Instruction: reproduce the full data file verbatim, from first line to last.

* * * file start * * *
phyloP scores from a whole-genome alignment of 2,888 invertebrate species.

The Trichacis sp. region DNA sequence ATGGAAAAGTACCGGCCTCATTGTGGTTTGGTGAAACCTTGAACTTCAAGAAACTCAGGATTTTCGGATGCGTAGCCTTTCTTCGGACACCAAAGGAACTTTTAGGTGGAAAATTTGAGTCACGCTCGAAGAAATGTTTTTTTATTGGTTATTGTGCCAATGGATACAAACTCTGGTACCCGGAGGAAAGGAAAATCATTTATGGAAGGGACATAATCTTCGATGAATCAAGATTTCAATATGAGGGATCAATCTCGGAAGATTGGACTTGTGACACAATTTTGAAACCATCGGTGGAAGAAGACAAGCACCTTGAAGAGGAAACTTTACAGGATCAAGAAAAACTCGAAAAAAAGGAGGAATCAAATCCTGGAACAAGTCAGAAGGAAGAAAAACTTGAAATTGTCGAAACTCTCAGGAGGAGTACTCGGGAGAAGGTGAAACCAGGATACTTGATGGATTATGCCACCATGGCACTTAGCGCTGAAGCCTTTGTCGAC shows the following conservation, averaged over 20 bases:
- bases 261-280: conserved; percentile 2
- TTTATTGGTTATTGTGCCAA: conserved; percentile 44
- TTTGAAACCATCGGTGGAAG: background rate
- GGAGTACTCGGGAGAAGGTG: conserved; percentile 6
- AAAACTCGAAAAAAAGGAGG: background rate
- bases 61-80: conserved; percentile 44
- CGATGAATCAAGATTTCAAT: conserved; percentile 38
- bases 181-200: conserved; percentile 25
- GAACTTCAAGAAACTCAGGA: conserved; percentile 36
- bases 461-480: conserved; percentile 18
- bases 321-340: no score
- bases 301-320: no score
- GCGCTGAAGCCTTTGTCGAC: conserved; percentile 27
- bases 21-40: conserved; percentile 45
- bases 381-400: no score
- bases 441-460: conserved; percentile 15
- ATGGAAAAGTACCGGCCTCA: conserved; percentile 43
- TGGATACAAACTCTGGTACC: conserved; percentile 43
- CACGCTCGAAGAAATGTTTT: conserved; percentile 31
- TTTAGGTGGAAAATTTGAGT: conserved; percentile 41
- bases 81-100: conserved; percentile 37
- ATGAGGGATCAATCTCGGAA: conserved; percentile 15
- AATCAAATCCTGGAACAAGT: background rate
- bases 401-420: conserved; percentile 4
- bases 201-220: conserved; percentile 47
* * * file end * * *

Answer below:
phyloP scores from a whole-genome alignment of 2,888 invertebrate species.

The Trichacis sp. region DNA sequence ATGGAAAAGTACCGGCCTCATTGTGGTTTGGTGAAACCTTGAACTTCAAGAAACTCAGGATTTTCGGATGCGTAGCCTTTCTTCGGACACCAAAGGAACTTTTAGGTGGAAAATTTGAGTCACGCTCGAAGAAATGTTTTTTTATTGGTTATTGTGCCAATGGATACAAACTCTGGTACCCGGAGGAAAGGAAAATCATTTATGGAAGGGACATAATCTTCGATGAATCAAGATTTCAATATGAGGGATCAATCTCGGAAGATTGGACTTGTGACACAATTTTGAAACCATCGGTGGAAGAAGACAAGCACCTTGAAGAGGAAACTTTACAGGATCAAGAAAAACTCGAAAAAAAGGAGGAATCAAATCCTGGAACAAGTCAGAAGGAAGAAAAACTTGAAATTGTCGAAACTCTCAGGAGGAGTACTCGGGAGAAGGTGAAACCAGGATACTTGATGGATTATGCCACCATGGCACTTAGCGCTGAAGCCTTTGTCGAC shows the following conservation, averaged over 20 bases:
- bases 261-280: conserved; percentile 2
- TTTATTGGTTATTGTGCCAA: conserved; percentile 44
- TTTGAAACCATCGGTGGAAG: background rate
- GGAGTACTCGGGAGAAGGTG: conserved; percentile 6
- AAAACTCGAAAAAAAGGAGG: background rate
- bases 61-80: conserved; percentile 44
- CGATGAATCAAGATTTCAAT: conserved; percentile 38
- bases 181-200: conserved; percentile 25
- GAACTTCAAGAAACTCAGGA: conserved; percentile 36
- bases 461-480: conserved; percentile 18
- bases 321-340: no score
- bases 301-320: no score
- GCGCTGAAGCCTTTGTCGAC: conserved; percentile 27
- bases 21-40: conserved; percentile 45
- bases 381-400: no score
- bases 441-460: conserved; percentile 15
- ATGGAAAAGTACCGGCCTCA: conserved; percentile 43
- TGGATACAAACTCTGGTACC: conserved; percentile 43
- CACGCTCGAAGAAATGTTTT: conserved; percentile 31
- TTTAGGTGGAAAATTTGAGT: conserved; percentile 41
- bases 81-100: conserved; percentile 37
- ATGAGGGATCAATCTCGGAA: conserved; percentile 15
- AATCAAATCCTGGAACAAGT: background rate
- bases 401-420: conserved; percentile 4
- bases 201-220: conserved; percentile 47